The suggestion to view the need to pray as an aspect of Maslow’s higher level motivations is particularly relevant in examining motivations of religious leaders. Utilizing Maslow’s hierarchy of needs as a model, I envision research that looks at the extent to which motivational elements in Moon’s prayers fit the model. This type of study may identify domains of motivation unique to Moon or to religious leaders in general.

Religious leaders pray privately, but just as important to explore are their public prayers on special religious occasions. Spilka and Ladd affirm the importance of studying prayer in relationship to context. Therefore examining psychological and theological themes in Moon’s prayers on occasions of special significance such as True God’s Day or Unification Church weddings called Holy Blessings may be important. Existing research reveals that God is imagined in a variety of complex ways dependent on the nature of the situation and the kinds of prayers offered. The role of the pray-er and his/her sense of identity on specific occasions is often evidenced in the narrative of prayers. A study comparing psycho¬logical themes in Moon’s prayers associated with Unification holidays or significant events may show differences and similarities over time, which is another important vector of understanding how context influences prayer. The authors note that much of this type of research has been conducted on Christian populations and underscore the need for research involving believers of non-Christian traditions.

It is heartening to see that Spilka and Ladd broadly describe prayer as “responsive communicative behavior colored by individual motives (i.e., wants or cravings) that are inherent in simply being human” (p. 11). Locating prayer as a natural human activity, the authors assert that any definition of prayer must embrace many vectors of understanding, including the believer’s cognitions, motivations, personality and social behavior (p. 13). An Unificationist theory of mind would certainly affirm prayer as a natural activity that is psychologically informed, but more importantly, grounded ontologically.[3] The spiritual mind’s core function is to focus intention toward activity centered on the impulse to love. Prayer is viewed as an activity that strengthens motivation and experience of the practitioner’s innate connection to the divine. Consistent practice of prayer fortifies the believer’s mind/heart with the spiritual world and the heart of God.[4] Theoretically speaking, a Unificationist view would necessarily view prayer holistically—affirming that the psychology of the believer both influences and is being influenced by her experiences in prayer.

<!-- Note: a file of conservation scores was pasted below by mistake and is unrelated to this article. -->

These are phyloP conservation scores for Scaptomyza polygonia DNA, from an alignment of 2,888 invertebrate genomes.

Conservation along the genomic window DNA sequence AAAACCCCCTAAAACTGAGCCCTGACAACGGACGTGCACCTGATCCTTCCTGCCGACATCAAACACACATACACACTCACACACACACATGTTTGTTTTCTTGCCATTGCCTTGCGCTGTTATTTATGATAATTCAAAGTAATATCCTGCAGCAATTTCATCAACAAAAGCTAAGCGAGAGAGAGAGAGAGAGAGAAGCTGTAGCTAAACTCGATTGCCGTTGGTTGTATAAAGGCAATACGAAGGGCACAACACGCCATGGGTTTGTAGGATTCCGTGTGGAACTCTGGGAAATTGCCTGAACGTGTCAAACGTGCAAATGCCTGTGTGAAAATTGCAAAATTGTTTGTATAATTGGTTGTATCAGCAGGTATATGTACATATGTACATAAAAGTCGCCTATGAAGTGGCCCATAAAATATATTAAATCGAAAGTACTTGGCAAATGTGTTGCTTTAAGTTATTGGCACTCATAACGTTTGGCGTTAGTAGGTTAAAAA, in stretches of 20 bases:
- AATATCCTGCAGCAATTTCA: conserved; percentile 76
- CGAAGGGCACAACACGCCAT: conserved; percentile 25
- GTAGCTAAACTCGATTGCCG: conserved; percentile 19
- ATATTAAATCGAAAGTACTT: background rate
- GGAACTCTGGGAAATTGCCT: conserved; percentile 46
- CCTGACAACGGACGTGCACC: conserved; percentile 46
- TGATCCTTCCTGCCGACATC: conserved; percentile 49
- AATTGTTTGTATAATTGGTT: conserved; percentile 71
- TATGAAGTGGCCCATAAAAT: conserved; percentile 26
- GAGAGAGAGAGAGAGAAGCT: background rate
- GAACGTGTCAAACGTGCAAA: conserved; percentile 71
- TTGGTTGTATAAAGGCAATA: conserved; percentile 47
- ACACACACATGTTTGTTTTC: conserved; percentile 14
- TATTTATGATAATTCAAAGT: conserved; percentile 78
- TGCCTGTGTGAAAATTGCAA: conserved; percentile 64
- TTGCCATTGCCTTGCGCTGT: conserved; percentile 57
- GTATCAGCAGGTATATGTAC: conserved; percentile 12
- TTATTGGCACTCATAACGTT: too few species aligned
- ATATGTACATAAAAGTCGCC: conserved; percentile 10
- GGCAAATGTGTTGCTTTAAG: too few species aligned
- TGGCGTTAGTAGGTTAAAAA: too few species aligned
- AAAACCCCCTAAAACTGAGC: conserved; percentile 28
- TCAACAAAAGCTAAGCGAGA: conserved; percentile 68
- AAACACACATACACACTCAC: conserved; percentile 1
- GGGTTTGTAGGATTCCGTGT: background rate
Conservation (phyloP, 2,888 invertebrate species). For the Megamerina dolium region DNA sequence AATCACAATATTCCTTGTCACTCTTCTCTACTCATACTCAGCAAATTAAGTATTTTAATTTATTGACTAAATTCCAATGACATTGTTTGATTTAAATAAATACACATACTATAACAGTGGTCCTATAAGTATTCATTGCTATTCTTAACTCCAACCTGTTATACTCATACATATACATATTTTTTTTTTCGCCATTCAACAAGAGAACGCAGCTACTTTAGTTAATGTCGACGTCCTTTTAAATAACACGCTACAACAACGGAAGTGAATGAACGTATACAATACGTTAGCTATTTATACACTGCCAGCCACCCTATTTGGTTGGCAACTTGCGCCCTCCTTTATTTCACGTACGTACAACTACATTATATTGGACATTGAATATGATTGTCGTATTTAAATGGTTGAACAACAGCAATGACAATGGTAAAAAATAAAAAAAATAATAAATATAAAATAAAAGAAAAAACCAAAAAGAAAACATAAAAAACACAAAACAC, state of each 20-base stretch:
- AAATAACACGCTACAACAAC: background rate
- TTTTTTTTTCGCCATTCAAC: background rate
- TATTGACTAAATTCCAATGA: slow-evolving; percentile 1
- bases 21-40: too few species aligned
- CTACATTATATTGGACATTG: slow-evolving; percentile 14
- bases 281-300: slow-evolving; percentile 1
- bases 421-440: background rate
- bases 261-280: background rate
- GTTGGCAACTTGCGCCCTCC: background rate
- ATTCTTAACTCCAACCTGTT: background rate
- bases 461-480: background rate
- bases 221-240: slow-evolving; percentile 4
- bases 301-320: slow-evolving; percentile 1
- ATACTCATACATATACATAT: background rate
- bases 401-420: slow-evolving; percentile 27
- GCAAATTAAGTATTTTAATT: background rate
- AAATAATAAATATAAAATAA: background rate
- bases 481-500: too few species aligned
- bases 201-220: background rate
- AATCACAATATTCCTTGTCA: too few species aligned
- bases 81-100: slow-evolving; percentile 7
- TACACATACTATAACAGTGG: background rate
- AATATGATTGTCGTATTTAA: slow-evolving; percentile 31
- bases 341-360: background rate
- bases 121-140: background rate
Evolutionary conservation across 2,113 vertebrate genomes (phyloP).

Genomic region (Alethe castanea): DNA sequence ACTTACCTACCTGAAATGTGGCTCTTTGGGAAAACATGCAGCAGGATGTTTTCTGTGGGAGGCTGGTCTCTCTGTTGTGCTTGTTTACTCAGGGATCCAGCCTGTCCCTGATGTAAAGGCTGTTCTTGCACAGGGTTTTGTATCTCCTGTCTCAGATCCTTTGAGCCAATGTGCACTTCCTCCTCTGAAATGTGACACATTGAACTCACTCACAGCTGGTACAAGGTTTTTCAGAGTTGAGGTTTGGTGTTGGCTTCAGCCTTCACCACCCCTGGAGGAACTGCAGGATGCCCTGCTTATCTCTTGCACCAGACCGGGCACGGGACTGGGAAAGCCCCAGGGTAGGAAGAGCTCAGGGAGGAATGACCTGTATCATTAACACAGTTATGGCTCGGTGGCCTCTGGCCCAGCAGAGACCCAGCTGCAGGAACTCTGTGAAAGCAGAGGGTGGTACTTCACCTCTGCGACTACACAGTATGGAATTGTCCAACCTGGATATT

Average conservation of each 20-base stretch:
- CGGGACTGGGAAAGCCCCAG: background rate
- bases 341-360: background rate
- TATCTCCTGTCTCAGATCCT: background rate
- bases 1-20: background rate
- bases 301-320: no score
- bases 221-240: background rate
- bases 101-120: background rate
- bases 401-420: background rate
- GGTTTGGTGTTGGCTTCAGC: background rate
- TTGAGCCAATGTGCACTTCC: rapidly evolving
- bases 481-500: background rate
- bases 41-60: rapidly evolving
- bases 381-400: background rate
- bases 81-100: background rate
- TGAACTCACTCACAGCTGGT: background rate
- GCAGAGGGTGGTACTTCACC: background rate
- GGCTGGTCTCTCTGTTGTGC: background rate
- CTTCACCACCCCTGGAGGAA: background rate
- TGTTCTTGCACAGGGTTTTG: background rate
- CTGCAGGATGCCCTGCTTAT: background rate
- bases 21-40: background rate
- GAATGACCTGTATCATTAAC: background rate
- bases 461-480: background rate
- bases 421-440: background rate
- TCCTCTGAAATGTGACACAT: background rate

Prayer and Coping

In essence, all living entails coping, and prayer is coping behavior. At every moment, physically and mentally, a person acts to survive and achieve gratification. For most people, religion, spirituality and prayer are integral parts of this universal process (p. 88).

As coping behavior, prayer is concerned with perceived images and intentions of the Deity, one’s personal feelings of deservedness, expectations of positive results and other possibilities. Spilka and Ladd review key studies that show to a greater or lesser extent that prayer is associated with improved sense of well-being; social connectedness; emotional management; and, dealing effectively with anger. Therefore Unificationists should be supportive of the suggestion that for research purposes, prayer can be seen as a complex coping response to various stressors, needs and wants over the life span. Prayer is an activity that enhances the individual’s internal locus of control and self efficacy; a behavioral response to internal and external stressors such as death or tragedy; and a form of religious coping that includes a search for meaning, intimacy/spirituality and personal transformation (p.18-19).